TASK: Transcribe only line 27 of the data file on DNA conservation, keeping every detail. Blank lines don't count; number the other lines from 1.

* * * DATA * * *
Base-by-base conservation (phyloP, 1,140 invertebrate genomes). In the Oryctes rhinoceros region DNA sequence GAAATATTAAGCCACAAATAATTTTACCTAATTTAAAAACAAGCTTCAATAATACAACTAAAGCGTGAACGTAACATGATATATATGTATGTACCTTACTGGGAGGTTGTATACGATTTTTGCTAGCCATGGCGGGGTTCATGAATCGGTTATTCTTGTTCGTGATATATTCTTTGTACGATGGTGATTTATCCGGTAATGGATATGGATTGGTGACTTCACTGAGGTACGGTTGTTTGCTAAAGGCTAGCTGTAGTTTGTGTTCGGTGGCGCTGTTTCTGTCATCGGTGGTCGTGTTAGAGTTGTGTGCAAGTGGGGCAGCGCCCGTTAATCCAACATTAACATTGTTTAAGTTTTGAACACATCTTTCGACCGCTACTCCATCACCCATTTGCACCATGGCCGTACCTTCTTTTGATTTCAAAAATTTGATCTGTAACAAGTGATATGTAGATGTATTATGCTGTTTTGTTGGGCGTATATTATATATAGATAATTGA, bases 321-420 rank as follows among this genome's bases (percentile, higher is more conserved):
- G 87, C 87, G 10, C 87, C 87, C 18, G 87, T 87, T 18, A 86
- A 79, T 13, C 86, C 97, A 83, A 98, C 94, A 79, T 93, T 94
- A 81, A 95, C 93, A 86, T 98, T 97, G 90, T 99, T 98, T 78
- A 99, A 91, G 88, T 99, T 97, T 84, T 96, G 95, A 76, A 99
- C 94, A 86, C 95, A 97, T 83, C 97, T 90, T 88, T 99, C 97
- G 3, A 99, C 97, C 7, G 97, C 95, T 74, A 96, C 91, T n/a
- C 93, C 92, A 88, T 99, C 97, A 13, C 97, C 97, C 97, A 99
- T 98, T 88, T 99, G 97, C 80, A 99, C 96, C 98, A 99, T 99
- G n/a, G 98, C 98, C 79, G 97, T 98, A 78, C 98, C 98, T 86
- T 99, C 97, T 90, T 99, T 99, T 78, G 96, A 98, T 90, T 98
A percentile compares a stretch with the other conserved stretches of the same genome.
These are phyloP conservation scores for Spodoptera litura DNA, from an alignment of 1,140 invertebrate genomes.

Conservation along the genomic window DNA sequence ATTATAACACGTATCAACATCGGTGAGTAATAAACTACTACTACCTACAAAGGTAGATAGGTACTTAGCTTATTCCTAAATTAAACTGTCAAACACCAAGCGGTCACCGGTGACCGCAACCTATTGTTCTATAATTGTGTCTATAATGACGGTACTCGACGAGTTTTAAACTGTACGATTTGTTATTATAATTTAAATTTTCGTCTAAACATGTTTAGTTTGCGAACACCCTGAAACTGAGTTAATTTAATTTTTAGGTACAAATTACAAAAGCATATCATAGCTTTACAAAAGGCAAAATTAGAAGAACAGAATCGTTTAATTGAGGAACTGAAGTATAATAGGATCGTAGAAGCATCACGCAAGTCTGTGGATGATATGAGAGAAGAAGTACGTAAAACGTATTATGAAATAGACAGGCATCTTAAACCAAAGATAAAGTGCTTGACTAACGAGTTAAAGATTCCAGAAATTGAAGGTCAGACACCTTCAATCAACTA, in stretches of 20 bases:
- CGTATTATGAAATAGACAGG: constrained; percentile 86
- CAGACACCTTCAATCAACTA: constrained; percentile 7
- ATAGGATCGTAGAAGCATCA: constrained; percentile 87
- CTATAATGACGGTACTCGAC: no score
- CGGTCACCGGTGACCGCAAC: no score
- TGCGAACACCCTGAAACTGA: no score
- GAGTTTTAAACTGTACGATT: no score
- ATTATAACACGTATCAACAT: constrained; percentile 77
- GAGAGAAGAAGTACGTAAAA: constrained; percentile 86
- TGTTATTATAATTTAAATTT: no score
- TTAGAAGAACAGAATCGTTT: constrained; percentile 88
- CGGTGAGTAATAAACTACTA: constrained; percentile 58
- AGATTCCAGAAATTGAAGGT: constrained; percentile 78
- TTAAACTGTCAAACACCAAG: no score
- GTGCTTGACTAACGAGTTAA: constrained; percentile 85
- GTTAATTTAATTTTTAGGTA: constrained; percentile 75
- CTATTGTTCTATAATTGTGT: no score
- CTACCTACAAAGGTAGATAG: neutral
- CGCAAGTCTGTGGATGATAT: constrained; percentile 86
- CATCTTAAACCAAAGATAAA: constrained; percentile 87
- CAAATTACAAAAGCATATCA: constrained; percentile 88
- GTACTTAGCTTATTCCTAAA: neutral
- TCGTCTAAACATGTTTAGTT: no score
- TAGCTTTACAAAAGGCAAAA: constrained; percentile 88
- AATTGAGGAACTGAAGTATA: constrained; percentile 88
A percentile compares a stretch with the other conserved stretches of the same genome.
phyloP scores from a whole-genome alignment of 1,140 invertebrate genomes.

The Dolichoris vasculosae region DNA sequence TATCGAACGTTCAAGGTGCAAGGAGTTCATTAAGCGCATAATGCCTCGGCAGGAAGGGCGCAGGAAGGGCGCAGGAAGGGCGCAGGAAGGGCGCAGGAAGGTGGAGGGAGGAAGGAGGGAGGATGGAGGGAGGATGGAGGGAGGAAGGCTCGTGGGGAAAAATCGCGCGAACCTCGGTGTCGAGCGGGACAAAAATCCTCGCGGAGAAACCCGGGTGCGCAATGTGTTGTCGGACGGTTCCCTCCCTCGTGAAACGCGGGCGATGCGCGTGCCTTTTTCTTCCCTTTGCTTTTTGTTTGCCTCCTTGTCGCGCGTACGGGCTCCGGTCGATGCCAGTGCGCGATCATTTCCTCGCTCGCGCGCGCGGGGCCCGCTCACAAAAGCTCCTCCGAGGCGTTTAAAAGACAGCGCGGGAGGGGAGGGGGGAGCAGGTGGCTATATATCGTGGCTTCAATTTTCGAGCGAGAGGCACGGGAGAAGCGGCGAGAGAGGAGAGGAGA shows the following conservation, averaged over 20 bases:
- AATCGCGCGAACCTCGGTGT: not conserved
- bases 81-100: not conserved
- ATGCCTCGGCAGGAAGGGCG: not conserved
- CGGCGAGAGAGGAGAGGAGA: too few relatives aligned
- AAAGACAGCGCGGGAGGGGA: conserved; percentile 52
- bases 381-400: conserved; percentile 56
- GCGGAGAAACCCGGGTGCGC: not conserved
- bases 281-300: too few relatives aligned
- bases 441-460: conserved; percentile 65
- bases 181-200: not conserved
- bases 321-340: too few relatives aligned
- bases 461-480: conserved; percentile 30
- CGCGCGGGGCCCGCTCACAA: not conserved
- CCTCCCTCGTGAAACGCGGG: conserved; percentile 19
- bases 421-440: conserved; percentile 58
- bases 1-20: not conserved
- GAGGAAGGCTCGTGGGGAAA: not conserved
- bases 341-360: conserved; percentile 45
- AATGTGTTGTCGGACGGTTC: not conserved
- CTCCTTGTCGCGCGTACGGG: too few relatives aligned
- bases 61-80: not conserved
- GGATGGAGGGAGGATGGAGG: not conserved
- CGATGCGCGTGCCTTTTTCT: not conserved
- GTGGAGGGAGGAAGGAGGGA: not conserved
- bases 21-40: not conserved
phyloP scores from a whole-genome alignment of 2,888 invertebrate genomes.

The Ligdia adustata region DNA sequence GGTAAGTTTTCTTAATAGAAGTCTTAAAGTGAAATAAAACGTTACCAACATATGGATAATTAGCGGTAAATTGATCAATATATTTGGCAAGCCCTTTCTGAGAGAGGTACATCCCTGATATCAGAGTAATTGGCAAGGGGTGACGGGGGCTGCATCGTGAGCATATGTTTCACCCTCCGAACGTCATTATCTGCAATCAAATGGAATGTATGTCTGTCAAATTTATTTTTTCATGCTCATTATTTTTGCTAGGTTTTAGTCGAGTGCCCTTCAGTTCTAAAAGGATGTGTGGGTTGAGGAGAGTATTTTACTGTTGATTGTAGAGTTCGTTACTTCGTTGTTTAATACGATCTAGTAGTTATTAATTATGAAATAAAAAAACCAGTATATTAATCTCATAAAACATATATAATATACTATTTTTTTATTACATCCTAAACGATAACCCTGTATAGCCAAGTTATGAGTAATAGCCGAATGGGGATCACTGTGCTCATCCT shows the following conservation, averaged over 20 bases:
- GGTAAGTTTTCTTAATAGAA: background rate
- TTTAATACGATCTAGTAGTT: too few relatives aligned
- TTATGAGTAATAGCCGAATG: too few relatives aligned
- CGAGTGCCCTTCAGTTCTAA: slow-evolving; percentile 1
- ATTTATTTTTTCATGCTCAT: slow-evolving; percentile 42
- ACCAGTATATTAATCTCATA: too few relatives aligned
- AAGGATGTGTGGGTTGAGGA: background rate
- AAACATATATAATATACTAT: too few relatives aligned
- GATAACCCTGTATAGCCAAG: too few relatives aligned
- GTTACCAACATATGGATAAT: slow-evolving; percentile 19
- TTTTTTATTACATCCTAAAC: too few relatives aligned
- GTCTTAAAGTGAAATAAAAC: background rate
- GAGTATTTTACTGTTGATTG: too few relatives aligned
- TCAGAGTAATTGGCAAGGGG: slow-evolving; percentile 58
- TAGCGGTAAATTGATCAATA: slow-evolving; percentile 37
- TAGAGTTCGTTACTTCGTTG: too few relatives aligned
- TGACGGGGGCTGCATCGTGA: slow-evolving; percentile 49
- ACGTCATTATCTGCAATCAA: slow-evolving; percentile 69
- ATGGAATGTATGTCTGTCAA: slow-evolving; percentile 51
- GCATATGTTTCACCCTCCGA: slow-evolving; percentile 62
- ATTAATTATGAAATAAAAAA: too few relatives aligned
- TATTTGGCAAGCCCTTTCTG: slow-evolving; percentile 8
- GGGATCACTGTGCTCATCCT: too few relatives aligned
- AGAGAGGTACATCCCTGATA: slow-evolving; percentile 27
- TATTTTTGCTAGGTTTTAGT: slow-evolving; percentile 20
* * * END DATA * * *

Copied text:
- AGATTCCAGAAATTGAAGGT: constrained; percentile 78